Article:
Wednesday 3rd August 2011 Art Walk Schedule

5.30 pm – PSL: Young Hunters (A on map)
6.15 pm – Leeds Art Gallery: Damien Hirst & A Series of Artworks Carefully Arranged (B on map)
7.00 pm – Henry Moore Institute: Mario Merz, What is to be done? (C on map)

Meet at 5.30 at PSL [Project Space Leeds]. This month the walk will involve approximately 15 minutes of walking in total, see below for a map of our route.

The Leeds Art Walk is a monthly tour of exhibitions in Leeds led by Pavilion and artist Amelia Crouch. The Leeds Art Walk takes place on the first Wednesday of every month and is free and open to all.

For more information please contact or 0113 242 5100

More about the exhibitons:

Young Hunters

An exhibition by young people inspired by the Artemis collection and the Hunter Gatherer exhibition at PSL.

Between May and July 2011, PSL partnered young people (15-17 years old) with their own mentor, all of whom are professional artists. The aim of the project has been to give young people an insight into how professional artists work and to give them space and time to think and create work themselves as artists.

Damien Hirst, Artist Rooms

A major new exhibition of work by Damien Hirst forms part of the national ARTIST ROOMS programme which will see collections of modern and contemporary art held by Tate and National Galleries of Scotland going on display at venues around the country.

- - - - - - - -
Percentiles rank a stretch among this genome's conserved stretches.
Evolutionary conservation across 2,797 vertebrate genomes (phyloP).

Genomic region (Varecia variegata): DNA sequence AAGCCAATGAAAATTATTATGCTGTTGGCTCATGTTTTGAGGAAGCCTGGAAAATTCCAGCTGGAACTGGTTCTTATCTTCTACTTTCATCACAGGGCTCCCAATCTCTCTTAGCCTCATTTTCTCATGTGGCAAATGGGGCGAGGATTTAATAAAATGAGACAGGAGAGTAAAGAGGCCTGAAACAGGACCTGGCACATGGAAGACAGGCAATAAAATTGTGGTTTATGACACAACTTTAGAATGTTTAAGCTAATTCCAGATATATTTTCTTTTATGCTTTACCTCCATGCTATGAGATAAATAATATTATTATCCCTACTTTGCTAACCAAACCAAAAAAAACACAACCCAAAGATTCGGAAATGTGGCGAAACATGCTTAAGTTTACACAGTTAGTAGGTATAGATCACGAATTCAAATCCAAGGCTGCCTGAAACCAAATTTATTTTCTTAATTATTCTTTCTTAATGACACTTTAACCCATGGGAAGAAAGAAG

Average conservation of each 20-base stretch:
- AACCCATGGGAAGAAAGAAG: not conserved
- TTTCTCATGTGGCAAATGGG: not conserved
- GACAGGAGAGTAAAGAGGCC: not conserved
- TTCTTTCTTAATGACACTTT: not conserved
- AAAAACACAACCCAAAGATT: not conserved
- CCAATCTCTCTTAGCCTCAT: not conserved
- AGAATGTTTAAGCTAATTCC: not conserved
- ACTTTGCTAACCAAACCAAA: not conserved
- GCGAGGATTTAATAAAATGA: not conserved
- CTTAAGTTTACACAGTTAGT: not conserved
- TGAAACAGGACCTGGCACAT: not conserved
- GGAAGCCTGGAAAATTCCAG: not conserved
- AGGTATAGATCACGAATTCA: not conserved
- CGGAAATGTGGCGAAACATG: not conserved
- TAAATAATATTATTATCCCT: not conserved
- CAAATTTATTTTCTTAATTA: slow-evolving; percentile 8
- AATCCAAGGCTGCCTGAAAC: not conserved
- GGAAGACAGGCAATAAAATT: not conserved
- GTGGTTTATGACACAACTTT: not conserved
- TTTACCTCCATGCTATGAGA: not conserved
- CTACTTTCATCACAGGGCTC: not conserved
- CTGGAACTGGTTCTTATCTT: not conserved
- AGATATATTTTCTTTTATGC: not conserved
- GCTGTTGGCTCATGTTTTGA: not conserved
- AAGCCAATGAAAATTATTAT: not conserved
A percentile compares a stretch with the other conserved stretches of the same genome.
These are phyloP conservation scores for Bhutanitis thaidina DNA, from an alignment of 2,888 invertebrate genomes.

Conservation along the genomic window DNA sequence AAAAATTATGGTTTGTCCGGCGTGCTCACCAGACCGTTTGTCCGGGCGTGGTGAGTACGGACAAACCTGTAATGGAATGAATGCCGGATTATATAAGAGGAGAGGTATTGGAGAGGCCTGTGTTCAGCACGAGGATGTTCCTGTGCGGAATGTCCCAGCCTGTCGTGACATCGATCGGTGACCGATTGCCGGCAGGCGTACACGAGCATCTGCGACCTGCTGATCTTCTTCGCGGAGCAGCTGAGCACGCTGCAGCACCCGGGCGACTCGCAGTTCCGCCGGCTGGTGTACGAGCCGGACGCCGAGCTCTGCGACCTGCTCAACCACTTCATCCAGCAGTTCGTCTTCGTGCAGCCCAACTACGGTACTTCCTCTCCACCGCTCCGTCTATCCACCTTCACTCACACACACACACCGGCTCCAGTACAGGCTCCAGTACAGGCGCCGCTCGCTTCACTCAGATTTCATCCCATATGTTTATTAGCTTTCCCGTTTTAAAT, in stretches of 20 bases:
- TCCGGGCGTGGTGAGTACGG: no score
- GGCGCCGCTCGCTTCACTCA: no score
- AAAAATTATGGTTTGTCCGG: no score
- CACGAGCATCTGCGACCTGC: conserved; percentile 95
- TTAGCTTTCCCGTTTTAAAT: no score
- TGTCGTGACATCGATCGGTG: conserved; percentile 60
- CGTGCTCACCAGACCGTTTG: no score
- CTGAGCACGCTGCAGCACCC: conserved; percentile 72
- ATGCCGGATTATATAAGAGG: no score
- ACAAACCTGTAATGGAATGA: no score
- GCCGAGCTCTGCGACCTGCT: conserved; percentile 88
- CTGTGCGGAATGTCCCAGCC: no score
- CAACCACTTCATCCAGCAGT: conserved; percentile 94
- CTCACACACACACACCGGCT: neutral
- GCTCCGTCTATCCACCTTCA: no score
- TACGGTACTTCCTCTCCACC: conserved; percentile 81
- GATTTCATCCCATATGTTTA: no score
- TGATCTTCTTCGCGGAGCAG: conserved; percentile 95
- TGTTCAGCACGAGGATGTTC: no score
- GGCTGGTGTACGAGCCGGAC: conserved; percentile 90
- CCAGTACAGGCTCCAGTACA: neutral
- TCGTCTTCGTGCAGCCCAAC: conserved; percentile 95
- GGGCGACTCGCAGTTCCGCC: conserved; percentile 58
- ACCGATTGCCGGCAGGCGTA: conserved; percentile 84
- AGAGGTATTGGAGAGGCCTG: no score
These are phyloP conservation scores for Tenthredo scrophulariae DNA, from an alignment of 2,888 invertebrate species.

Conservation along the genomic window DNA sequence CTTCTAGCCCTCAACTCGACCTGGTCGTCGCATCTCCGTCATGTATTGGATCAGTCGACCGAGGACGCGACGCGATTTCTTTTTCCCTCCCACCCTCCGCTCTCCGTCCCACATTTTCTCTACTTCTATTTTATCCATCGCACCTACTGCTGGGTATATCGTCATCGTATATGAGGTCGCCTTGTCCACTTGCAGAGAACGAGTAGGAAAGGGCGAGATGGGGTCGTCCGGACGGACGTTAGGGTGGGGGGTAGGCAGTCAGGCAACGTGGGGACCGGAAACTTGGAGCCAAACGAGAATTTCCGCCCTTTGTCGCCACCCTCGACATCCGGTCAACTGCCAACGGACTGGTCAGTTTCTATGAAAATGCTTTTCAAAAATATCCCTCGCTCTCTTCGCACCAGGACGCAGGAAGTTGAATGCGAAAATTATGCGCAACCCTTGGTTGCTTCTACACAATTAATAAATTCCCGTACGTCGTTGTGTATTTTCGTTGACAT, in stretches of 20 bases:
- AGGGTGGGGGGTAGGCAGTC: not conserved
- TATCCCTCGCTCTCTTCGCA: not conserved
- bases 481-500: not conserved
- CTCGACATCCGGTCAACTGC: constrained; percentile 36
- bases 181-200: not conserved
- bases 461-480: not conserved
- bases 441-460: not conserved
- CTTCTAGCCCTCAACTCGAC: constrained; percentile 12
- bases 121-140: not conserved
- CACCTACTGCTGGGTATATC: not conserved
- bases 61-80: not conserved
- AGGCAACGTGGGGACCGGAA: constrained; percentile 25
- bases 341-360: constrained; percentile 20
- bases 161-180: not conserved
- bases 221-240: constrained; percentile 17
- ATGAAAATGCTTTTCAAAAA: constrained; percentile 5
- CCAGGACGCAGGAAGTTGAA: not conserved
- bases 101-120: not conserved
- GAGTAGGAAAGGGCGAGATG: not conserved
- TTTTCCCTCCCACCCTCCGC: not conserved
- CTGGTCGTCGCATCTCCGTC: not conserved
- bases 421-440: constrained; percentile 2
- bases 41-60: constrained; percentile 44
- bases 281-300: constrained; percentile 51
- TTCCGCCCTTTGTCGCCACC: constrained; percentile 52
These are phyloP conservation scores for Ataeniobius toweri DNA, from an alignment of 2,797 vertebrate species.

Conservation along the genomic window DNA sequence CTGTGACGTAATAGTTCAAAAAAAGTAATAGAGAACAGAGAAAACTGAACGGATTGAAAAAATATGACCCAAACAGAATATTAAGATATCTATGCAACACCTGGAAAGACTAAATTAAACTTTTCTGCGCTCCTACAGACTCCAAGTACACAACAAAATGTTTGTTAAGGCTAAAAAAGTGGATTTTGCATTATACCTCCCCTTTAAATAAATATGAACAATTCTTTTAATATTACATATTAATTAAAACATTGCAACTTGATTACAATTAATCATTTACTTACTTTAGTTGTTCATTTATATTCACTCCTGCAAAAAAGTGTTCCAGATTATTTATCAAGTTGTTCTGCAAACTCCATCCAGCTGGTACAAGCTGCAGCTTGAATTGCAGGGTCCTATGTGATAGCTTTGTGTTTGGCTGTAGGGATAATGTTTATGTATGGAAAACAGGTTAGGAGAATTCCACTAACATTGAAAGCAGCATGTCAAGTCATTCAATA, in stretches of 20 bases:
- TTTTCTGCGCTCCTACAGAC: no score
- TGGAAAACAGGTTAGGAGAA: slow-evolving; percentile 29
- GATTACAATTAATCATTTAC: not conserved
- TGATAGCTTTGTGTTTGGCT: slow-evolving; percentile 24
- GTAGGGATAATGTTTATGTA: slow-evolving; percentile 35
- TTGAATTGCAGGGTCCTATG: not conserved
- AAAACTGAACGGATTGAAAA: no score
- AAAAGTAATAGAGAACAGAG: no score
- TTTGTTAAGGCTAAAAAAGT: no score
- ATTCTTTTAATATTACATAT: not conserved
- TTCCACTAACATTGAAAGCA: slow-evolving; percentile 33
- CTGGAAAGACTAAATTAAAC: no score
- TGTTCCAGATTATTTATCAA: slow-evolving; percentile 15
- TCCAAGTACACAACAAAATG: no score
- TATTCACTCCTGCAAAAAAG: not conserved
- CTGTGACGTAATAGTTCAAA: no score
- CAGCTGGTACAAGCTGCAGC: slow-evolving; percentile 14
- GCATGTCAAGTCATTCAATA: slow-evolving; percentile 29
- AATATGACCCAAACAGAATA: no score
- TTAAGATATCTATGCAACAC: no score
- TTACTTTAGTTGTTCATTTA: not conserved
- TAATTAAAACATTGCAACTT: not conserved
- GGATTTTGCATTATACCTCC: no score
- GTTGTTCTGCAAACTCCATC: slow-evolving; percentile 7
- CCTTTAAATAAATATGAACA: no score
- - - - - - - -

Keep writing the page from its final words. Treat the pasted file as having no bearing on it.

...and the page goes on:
Hirst has strong links with Leeds, as he grew up in the city and also attended Leeds College of Art and Design before shooting to national and international prominence in the mid-1990s with his groundbreaking and controversial use of animals preserved in formaldehyde in many of his works.

The Leeds Art Gallery exhibition will be the first dedicated display of Hirst’s work ever seen in Leeds, and will trace the artist’s career from his student days to his later works after he had established himself as one of the world’s highest profile artists. The key ideas behind his career – birth, illness, death and religion – will all be identifiable in the display, and it will include one of his seminal works ‘Away from the Flock’ which was first exhibited in 1994 at the Serpentine Gallery in London.

A Series of Artworks Carefully Arranged

Inspired by Damien Hirst’s Artist room, an exhibition of gallery artworks selected by young people studying Visual Communication at Leeds College of Art

“We are a group of self-selected students studying BA (Hons) Visual  Communications at Leeds College of Art, invited by the Gallery to curate an exhibition inspired by ARTIST ROOMS: Damien Hirst.

Since the project first began in September 2010, we have had many meetings, workshops and conversations, both as a team and alongside Gallery staff. We have worked on all areas of exhibition organisation and curatorial practise including: theme development, selection of artworks, exhibition display and interpretation. Two of us will be working with audiences to stimulate enjoyment and exploration of our exhibition theme over the summer.